Feeds:
Posts
Comments

Posts Tagged ‘Leonard Woolf’

Happy birthday to Cecil Woolf, nephew of Leonard and Virginia Woolf and the dearest of friends, who is 90 today — and still runs Cecil Woolf Publishers, a small London publishing house in the tradition of the Woolfs’ Hogarth Press.

Cecil Woolf at 46 Gordon Square, London, where Virginia lived from 1905-1907

Cecil Woolf at 46 Gordon Square, London, where Virginia lived from 1905-1907.

As the oldest living relative of Virginia and Leonard, Cecil attends annual Woolf conferences as often as he can, where he displays his most recent volumes in the Bloomsbury Heritage series. He is often featured as a speaker at those events. And the reminiscences about his famous aunt and uncle and the time he spent with them are treasured by conference-goers.

At the last Woolf conference, Cecil gave me a personal tour of Bloomsbury. At the Woolf conference in New York City in 2009, he was interviewed by The Rumpus.

Cecil is also often called upon to assist at ceremonies honoring his Uncle Leonard. In 2014, he planted a Gingko biloba tree in Tavistock Square garden to commemorate the centennial of the arrival of his uncle Leonard in Colombo, Ceylon. In 2014, he spoke at the unveiling of a Blue Plaque commemorating his uncle’s 1912 marriage proposal to Virginia at Frome Station.

I only wish I could be in London to celebrate this milestone birthday with Cecil and his wife, Jean Moorcroft Wilson, and the rest of their family. Cecil tells me the official family celebration will take place  Saturday, Feb. 25.

Jean Moorcroft Wilson and Cecil Woolf on stage at the 2016 Annual International Conference on Virginia Woolf at Leeds Trinity University.

Jean Moorcroft Wilson and Cecil Woolf on stage at the 2016 Annual International Conference on Virginia Woolf at Leeds Trinity University.

Jean Moorcroft Wilson and Cecil Woolf with their display of Bloomsbury Heritage monographs at the 2016 Woolf conference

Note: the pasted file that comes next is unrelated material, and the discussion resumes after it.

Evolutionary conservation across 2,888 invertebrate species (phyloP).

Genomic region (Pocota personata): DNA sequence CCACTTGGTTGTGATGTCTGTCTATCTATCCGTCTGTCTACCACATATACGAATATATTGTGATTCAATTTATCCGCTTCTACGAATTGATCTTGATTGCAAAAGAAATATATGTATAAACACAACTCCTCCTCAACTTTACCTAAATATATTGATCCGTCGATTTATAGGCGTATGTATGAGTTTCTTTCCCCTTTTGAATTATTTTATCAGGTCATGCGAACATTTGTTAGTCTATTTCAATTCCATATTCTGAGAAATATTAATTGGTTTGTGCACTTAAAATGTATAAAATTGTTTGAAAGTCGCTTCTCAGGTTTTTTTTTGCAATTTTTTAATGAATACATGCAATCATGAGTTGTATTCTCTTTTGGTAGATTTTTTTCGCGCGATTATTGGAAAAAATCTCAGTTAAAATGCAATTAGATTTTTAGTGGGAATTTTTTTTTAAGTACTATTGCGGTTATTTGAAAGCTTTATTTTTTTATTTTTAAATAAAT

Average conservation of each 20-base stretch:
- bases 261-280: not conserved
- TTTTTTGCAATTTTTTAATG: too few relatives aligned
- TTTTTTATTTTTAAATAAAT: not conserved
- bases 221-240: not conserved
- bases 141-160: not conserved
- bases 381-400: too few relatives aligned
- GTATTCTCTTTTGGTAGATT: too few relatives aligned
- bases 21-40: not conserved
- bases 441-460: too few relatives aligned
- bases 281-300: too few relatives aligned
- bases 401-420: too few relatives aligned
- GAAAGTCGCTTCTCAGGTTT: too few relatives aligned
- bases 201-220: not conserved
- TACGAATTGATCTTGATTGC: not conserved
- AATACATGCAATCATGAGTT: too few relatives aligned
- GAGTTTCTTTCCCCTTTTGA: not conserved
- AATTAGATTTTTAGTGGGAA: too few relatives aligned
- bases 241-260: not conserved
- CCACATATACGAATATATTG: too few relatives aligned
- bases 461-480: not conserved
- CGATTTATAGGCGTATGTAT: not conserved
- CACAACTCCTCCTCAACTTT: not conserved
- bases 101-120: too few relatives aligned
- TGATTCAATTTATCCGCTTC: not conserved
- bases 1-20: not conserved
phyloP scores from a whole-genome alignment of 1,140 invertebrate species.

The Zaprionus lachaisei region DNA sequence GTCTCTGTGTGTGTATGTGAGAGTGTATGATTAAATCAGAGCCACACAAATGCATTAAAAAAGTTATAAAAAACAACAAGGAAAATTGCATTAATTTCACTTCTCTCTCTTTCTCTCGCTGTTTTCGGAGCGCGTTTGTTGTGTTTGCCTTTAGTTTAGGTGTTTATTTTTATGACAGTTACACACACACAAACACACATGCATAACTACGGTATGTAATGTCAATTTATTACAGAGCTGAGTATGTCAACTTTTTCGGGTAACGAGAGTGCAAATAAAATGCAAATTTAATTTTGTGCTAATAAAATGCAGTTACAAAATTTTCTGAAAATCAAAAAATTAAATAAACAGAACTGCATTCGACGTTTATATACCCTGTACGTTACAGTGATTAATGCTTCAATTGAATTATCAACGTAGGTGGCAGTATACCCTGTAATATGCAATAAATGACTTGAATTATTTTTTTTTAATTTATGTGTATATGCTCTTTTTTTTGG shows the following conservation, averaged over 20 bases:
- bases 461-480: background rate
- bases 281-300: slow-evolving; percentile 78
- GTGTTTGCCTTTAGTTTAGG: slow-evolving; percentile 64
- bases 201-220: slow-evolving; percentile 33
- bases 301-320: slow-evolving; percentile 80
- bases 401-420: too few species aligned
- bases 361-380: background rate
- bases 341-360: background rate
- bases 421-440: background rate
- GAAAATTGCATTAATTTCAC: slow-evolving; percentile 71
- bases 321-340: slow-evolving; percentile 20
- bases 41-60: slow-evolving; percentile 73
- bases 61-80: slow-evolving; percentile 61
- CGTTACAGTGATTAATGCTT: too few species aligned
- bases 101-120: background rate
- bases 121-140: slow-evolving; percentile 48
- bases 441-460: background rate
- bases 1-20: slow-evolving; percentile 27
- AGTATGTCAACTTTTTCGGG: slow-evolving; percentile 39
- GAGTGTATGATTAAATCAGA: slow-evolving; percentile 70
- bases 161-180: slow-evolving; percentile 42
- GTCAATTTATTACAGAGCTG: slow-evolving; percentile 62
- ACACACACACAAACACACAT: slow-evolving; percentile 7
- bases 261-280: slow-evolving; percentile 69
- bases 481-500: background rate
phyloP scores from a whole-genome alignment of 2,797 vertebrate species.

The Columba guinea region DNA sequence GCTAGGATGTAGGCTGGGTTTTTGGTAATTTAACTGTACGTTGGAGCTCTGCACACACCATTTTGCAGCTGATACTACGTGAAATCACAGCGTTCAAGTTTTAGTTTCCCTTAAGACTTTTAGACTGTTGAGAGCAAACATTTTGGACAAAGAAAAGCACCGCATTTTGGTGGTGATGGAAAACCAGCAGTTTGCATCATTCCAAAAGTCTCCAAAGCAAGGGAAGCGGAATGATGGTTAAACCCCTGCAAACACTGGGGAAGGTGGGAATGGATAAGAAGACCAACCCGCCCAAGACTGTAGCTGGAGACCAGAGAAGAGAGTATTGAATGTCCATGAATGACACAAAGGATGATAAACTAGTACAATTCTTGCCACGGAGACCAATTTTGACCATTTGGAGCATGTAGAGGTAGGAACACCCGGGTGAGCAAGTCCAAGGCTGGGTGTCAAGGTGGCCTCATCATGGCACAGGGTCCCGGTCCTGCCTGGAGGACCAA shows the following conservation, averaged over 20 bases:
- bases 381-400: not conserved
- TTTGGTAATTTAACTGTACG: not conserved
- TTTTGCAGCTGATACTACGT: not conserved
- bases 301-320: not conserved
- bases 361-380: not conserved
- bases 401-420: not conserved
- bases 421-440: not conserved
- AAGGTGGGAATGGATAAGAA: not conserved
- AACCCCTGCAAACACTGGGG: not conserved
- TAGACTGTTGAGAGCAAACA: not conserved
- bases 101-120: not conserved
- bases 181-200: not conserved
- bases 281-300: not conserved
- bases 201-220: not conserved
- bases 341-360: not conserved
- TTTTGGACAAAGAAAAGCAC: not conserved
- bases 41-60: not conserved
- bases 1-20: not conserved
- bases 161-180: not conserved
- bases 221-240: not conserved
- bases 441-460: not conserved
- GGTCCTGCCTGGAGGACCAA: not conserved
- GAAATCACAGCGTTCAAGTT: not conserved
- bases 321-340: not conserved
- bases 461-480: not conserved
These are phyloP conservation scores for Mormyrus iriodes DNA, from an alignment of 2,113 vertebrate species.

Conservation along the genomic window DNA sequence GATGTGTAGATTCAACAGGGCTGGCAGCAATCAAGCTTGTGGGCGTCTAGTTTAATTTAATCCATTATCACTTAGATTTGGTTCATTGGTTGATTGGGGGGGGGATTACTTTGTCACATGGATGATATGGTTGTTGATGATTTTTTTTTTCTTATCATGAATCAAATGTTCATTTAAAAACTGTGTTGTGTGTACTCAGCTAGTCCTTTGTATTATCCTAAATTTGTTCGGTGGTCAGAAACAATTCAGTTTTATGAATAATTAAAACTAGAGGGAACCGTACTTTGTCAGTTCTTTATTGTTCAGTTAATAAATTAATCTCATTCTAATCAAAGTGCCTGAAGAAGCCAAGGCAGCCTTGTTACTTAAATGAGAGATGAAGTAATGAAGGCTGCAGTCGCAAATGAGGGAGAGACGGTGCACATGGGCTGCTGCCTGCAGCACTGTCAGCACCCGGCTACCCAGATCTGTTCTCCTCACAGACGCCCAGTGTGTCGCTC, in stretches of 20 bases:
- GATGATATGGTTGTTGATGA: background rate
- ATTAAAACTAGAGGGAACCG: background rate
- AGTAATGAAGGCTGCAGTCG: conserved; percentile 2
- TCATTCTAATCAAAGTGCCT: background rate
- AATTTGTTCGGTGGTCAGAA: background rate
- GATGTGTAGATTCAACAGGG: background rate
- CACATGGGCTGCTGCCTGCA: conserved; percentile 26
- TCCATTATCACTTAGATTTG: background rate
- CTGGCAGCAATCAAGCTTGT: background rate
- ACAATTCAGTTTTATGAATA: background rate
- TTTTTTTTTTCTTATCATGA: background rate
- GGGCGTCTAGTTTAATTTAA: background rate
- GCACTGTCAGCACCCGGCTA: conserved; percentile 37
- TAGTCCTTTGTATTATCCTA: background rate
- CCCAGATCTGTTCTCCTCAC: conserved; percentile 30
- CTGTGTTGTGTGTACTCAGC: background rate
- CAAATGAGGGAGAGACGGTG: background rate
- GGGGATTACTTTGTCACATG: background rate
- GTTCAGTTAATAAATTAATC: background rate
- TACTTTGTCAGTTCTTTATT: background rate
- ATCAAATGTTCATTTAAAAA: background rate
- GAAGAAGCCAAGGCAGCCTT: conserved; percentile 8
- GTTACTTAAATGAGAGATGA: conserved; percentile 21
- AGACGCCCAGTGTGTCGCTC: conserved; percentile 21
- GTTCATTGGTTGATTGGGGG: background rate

Scholar and author Jean Moorcroft Wilson and Cecil Woolf with their display of Bloomsbury Heritage monographs at the 2016 Woolf conference.

Read Full Post »

If you haven’t joined the site Academia.edu, you may want to sign up. A number of papers on VirginiaLeonard Woolf bio cover Woolf and the Bloomsbury group are uploaded there and can be downloaded free of charge. Some of them were shared at recent Woolf conferences. You can also search the site for additional resources.

Recently uploaded papers include:

Read more.

Read Full Post »

I wish I’d remembered to post this information earlier, but there are still a few days remaining to visitHogarth Plaque the Virginia Woolf and the Hogarth Press exhibit in Richmond. Up since Oct. 29, the exhibit ends Dec. 10.

You’ll find it at the Riverside Gallery, Old Town Hall, Whittaker Avenue, Richmond, TW9 1TP.

Held in conjunction with the Richmond Literature Festival, the exhibit celebrates a century since Virginia and Leonard Woolf began publishing in Richmond under the auspices of their small publishing house started in 1917, the Hogarth Press.

The press gave Leonard and Virginia the opportunity to self-publish and provided an important opportunity for writers and artists to showcase their work uncensored and in small print runs.

Read Full Post »

Produced by BBC TV, this 1970 documentary, Virginia Woolf: A Night’s Darkness, A Day’s Sail, was unavailable for years but is now posted on YouTube.

It is a gem, including footage of Talland House, the Stephen family’s summer home, and Godrevy Lighthouse. It also includes interviews with Leonard Woolf (from 1967), Angelica Garnett, Quentin Bell, George Rylands, Elizabeth Bowen, Duncan Grant, Benedict Nicolson, Lord David Cecil, Dame Janet Vaughn, Raymond Mortimer, and Louie Mayer (the Woolfs’ cook at Monk’s House). They talk about Woolf’s character traits, as well as her genius, her writing habits and her love of London. And they discuss the Bloomsbury Group.